It’s no secret the Chinese wrote the book on knock-offs, but did you know they copy whole towns these days? Thames Town, in Shanghai, is a replica of small English town complete with everything you might expect, except the people.
“I wanted the properties to look exactly the same as those in the United Kingdom. I think English properties are very special. When we decide to learn from others, we should not make any improvements or changes.” That’s what James Ho, the head of Shanghai Hengde Real Estate, the company in charge of building Thames Town, told Reuters back in 2006, when the weird settlement was inaugurated. The buildings of Thames Town copy the real ones in England so closely that complaints have been filed by English pub owners, and this genuine British look was exactly what was supposed to draw people to this place. Only, like many other ambitious and expensive Chinese projects, Thames Town failed to impress a lot of people and is now virtually a ghost town in Shanghai, the city that drive’s China’s economy.
Photo: Marc van der Chijs
Located near the last stop of Line 9, Thames Town opened its gates in 2006, as part of Shanghai’s One City, Nine Towns project, as a satellite settlement designed to house around 10,000 people in low-rise apartments and classic English houses. As the name suggests, it was supposed to be a piece of London right in China, complete with cobbled streets, red telephone booths, street names like Oxford or Queen, a Gothic cathedral, and of course, a fake Thames river. The architects and construction workers did their job, Thames Town really looks English, but with all the money invested in marketing, the place never really took off. Except for a handful of people who actually live there and the visitors who come to take their picture taken with the English surroundings, Thames Town is a ghost town.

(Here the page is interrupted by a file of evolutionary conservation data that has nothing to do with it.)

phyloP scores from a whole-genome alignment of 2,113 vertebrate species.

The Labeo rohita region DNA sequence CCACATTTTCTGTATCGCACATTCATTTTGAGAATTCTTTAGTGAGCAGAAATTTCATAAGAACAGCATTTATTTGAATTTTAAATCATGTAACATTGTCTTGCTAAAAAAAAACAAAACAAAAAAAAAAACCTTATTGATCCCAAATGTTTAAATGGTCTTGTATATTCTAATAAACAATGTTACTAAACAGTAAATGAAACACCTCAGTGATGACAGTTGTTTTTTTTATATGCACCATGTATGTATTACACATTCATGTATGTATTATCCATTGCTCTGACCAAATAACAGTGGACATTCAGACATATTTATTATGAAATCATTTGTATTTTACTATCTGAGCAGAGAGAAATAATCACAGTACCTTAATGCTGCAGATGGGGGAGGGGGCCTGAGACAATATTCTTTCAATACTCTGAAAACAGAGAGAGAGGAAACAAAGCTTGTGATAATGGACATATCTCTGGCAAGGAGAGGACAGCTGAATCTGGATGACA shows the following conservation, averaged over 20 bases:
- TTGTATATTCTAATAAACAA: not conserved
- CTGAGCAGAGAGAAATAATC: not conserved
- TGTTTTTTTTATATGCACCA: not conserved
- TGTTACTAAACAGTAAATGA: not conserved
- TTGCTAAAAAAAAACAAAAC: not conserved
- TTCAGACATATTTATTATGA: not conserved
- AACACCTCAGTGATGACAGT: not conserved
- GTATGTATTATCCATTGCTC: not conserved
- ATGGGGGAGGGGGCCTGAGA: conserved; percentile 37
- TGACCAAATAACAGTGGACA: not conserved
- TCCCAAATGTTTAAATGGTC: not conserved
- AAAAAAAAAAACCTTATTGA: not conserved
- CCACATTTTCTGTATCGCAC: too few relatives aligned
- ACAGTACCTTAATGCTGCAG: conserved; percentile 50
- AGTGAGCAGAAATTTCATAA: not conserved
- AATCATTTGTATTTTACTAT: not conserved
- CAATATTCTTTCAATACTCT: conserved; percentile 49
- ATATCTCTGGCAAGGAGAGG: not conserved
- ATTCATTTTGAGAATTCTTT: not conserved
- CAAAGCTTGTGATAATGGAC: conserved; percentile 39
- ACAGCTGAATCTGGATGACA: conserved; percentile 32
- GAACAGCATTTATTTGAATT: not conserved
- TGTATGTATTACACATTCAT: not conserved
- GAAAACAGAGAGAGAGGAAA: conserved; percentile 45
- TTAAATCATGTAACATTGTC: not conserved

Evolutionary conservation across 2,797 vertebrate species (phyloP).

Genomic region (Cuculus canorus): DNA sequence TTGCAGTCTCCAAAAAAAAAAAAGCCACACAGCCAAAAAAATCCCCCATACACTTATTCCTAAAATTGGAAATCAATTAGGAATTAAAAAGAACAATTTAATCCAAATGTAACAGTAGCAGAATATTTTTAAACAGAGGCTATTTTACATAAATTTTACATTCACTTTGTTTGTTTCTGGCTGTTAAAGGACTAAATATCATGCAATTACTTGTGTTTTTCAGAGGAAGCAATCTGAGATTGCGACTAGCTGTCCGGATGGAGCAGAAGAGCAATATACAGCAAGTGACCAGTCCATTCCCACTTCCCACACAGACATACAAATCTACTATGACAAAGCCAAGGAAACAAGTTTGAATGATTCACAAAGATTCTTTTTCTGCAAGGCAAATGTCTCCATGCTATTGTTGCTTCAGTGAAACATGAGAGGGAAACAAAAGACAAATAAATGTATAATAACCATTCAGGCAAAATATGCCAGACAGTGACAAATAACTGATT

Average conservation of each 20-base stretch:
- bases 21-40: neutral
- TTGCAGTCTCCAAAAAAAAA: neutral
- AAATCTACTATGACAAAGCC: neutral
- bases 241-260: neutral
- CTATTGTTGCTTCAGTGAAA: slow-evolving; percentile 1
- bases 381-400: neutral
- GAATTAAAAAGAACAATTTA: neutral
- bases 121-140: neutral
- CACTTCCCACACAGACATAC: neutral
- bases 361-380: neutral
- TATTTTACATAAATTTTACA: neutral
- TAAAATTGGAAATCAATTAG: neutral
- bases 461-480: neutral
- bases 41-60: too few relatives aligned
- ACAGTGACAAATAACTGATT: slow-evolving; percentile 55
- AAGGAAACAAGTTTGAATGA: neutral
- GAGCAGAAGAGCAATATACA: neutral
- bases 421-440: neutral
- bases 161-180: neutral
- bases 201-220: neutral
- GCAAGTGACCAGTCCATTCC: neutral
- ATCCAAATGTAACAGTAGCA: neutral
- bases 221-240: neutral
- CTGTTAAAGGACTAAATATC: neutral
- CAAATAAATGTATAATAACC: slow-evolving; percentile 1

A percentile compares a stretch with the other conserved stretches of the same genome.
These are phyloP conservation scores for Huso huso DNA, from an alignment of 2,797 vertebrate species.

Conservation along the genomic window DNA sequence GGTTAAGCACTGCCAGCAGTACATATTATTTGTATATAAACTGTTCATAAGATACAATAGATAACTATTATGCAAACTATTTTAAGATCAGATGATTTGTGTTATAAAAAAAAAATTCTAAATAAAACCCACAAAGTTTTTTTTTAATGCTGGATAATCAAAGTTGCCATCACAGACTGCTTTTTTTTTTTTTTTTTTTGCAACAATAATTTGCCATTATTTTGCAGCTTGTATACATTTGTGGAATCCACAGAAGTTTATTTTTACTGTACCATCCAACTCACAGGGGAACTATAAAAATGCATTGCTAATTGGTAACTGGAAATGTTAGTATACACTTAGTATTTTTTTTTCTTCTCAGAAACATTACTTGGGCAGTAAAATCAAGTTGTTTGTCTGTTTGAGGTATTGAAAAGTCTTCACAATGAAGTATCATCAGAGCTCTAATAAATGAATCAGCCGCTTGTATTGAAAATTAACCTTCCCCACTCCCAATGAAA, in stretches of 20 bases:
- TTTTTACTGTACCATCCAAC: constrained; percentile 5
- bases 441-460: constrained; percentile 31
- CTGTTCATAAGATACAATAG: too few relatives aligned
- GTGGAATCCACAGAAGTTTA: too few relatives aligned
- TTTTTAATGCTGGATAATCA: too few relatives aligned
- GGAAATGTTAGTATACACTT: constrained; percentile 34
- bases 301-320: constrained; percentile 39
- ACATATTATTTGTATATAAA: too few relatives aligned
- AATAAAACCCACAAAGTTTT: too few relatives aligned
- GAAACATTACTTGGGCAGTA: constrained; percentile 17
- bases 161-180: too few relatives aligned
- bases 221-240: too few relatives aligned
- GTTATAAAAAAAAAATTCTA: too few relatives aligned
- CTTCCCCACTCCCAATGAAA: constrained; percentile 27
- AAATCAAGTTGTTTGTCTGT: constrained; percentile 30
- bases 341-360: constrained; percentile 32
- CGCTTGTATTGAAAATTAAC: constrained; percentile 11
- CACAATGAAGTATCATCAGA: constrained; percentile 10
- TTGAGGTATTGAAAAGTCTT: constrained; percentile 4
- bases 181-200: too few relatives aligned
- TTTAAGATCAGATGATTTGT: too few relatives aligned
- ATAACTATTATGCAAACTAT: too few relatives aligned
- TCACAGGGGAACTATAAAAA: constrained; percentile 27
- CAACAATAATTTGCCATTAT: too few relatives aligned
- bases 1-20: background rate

But surely there must be some Chinese fascinated by Western civilization willing to live in a place like Thames Town, right? Well, probably, but after Shanghai Hengde priced the villas and houses at between $600,000 and $750,000 for 307 – 377 square meters, there weren’t very many takers. Apartments are a little cheaper, but at $750 per square meter they aren’t exactly affordable for the middle class Chinese. They say developers spent around $300 million building Thames Town, and never got the profits they dreamed of. There are others who say the properties were all snapped up as investments by businessmen who are now trying to sell them, which would explain all the “for sale” ads in almost every window.
Photo: Marc van der Chijs
As we mentioned, Thames Town isn’t the only monumental Chinese investment that failed. Ordos, known as the empty city is a state of the art settlement that remained practically empty because people don’t want to move away from their businesses, and the world’s biggest shopping mall, in Dongguan, is 99% deserted despite significant investments in marketing. Now the Chinese have completed a replica of a picturesque Austrian Town. Maybe this will work…